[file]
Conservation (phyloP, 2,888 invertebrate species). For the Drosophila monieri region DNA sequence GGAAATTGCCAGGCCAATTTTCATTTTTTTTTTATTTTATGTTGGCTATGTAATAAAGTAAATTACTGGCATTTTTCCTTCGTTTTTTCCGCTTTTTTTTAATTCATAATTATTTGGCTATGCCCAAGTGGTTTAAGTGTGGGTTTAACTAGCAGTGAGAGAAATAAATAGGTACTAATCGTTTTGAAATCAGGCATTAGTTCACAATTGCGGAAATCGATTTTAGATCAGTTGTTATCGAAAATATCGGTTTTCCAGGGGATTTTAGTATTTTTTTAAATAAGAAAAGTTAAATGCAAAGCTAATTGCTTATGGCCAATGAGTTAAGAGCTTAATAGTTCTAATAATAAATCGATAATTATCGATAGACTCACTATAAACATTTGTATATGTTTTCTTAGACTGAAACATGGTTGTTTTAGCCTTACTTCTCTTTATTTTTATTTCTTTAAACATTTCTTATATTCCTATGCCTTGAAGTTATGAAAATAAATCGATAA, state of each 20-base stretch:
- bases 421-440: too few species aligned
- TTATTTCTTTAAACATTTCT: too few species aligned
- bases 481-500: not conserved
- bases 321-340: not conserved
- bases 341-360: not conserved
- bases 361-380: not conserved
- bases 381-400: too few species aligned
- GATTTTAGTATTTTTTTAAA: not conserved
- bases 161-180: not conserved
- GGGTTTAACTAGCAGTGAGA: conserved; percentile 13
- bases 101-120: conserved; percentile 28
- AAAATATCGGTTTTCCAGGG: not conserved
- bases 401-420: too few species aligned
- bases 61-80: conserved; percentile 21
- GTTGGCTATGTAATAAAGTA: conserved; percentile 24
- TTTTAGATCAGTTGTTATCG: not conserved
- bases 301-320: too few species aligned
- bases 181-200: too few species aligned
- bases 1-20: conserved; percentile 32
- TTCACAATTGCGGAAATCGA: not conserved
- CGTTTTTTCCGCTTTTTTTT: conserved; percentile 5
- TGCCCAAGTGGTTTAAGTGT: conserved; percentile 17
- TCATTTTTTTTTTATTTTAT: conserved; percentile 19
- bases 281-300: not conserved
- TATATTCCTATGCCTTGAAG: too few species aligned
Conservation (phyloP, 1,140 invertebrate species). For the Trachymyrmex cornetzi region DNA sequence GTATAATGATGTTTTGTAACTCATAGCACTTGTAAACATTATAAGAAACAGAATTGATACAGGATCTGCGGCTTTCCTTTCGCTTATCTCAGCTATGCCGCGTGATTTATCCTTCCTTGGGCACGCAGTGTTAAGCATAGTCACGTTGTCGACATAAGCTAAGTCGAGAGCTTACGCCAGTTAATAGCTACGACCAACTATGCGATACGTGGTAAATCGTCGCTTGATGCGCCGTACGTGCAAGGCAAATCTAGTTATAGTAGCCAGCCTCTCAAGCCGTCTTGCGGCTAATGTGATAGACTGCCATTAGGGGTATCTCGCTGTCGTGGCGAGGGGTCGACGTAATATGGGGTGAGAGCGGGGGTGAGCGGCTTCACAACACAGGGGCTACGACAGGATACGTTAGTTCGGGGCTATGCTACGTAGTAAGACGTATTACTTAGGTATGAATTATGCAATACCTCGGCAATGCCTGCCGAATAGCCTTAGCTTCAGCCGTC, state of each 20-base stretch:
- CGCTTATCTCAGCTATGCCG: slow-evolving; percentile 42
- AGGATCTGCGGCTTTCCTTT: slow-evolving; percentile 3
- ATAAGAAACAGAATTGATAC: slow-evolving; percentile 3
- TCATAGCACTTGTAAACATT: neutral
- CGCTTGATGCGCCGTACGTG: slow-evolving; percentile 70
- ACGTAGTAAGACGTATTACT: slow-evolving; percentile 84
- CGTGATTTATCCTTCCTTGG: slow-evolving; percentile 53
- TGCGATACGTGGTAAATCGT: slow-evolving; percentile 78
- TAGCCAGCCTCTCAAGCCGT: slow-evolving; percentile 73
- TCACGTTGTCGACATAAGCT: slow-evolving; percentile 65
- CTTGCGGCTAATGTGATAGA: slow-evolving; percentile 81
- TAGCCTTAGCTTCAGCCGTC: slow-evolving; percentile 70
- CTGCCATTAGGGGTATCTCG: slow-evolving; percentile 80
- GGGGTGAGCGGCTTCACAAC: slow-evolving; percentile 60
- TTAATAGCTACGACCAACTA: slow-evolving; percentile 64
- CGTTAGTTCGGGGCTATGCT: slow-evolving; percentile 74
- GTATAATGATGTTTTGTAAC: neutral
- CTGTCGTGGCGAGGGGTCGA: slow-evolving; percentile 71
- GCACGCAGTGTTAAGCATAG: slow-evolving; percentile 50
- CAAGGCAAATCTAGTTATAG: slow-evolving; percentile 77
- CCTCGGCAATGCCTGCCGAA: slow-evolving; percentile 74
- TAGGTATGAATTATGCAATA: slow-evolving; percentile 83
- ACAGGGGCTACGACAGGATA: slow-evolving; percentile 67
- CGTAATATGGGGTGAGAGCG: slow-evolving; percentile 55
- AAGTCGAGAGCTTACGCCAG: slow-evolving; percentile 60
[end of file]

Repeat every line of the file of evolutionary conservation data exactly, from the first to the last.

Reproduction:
Conservation (phyloP, 2,888 invertebrate species). For the Drosophila monieri region DNA sequence GGAAATTGCCAGGCCAATTTTCATTTTTTTTTTATTTTATGTTGGCTATGTAATAAAGTAAATTACTGGCATTTTTCCTTCGTTTTTTCCGCTTTTTTTTAATTCATAATTATTTGGCTATGCCCAAGTGGTTTAAGTGTGGGTTTAACTAGCAGTGAGAGAAATAAATAGGTACTAATCGTTTTGAAATCAGGCATTAGTTCACAATTGCGGAAATCGATTTTAGATCAGTTGTTATCGAAAATATCGGTTTTCCAGGGGATTTTAGTATTTTTTTAAATAAGAAAAGTTAAATGCAAAGCTAATTGCTTATGGCCAATGAGTTAAGAGCTTAATAGTTCTAATAATAAATCGATAATTATCGATAGACTCACTATAAACATTTGTATATGTTTTCTTAGACTGAAACATGGTTGTTTTAGCCTTACTTCTCTTTATTTTTATTTCTTTAAACATTTCTTATATTCCTATGCCTTGAAGTTATGAAAATAAATCGATAA, state of each 20-base stretch:
- bases 421-440: too few species aligned
- TTATTTCTTTAAACATTTCT: too few species aligned
- bases 481-500: not conserved
- bases 321-340: not conserved
- bases 341-360: not conserved
- bases 361-380: not conserved
- bases 381-400: too few species aligned
- GATTTTAGTATTTTTTTAAA: not conserved
- bases 161-180: not conserved
- GGGTTTAACTAGCAGTGAGA: conserved; percentile 13
- bases 101-120: conserved; percentile 28
- AAAATATCGGTTTTCCAGGG: not conserved
- bases 401-420: too few species aligned
- bases 61-80: conserved; percentile 21
- GTTGGCTATGTAATAAAGTA: conserved; percentile 24
- TTTTAGATCAGTTGTTATCG: not conserved
- bases 301-320: too few species aligned
- bases 181-200: too few species aligned
- bases 1-20: conserved; percentile 32
- TTCACAATTGCGGAAATCGA: not conserved
- CGTTTTTTCCGCTTTTTTTT: conserved; percentile 5
- TGCCCAAGTGGTTTAAGTGT: conserved; percentile 17
- TCATTTTTTTTTTATTTTAT: conserved; percentile 19
- bases 281-300: not conserved
- TATATTCCTATGCCTTGAAG: too few species aligned
Conservation (phyloP, 1,140 invertebrate species). For the Trachymyrmex cornetzi region DNA sequence GTATAATGATGTTTTGTAACTCATAGCACTTGTAAACATTATAAGAAACAGAATTGATACAGGATCTGCGGCTTTCCTTTCGCTTATCTCAGCTATGCCGCGTGATTTATCCTTCCTTGGGCACGCAGTGTTAAGCATAGTCACGTTGTCGACATAAGCTAAGTCGAGAGCTTACGCCAGTTAATAGCTACGACCAACTATGCGATACGTGGTAAATCGTCGCTTGATGCGCCGTACGTGCAAGGCAAATCTAGTTATAGTAGCCAGCCTCTCAAGCCGTCTTGCGGCTAATGTGATAGACTGCCATTAGGGGTATCTCGCTGTCGTGGCGAGGGGTCGACGTAATATGGGGTGAGAGCGGGGGTGAGCGGCTTCACAACACAGGGGCTACGACAGGATACGTTAGTTCGGGGCTATGCTACGTAGTAAGACGTATTACTTAGGTATGAATTATGCAATACCTCGGCAATGCCTGCCGAATAGCCTTAGCTTCAGCCGTC, state of each 20-base stretch:
- CGCTTATCTCAGCTATGCCG: slow-evolving; percentile 42
- AGGATCTGCGGCTTTCCTTT: slow-evolving; percentile 3
- ATAAGAAACAGAATTGATAC: slow-evolving; percentile 3
- TCATAGCACTTGTAAACATT: neutral
- CGCTTGATGCGCCGTACGTG: slow-evolving; percentile 70
- ACGTAGTAAGACGTATTACT: slow-evolving; percentile 84
- CGTGATTTATCCTTCCTTGG: slow-evolving; percentile 53
- TGCGATACGTGGTAAATCGT: slow-evolving; percentile 78
- TAGCCAGCCTCTCAAGCCGT: slow-evolving; percentile 73
- TCACGTTGTCGACATAAGCT: slow-evolving; percentile 65
- CTTGCGGCTAATGTGATAGA: slow-evolving; percentile 81
- TAGCCTTAGCTTCAGCCGTC: slow-evolving; percentile 70
- CTGCCATTAGGGGTATCTCG: slow-evolving; percentile 80
- GGGGTGAGCGGCTTCACAAC: slow-evolving; percentile 60
- TTAATAGCTACGACCAACTA: slow-evolving; percentile 64
- CGTTAGTTCGGGGCTATGCT: slow-evolving; percentile 74
- GTATAATGATGTTTTGTAAC: neutral
- CTGTCGTGGCGAGGGGTCGA: slow-evolving; percentile 71
- GCACGCAGTGTTAAGCATAG: slow-evolving; percentile 50
- CAAGGCAAATCTAGTTATAG: slow-evolving; percentile 77
- CCTCGGCAATGCCTGCCGAA: slow-evolving; percentile 74
- TAGGTATGAATTATGCAATA: slow-evolving; percentile 83
- ACAGGGGCTACGACAGGATA: slow-evolving; percentile 67
- CGTAATATGGGGTGAGAGCG: slow-evolving; percentile 55
- AAGTCGAGAGCTTACGCCAG: slow-evolving; percentile 60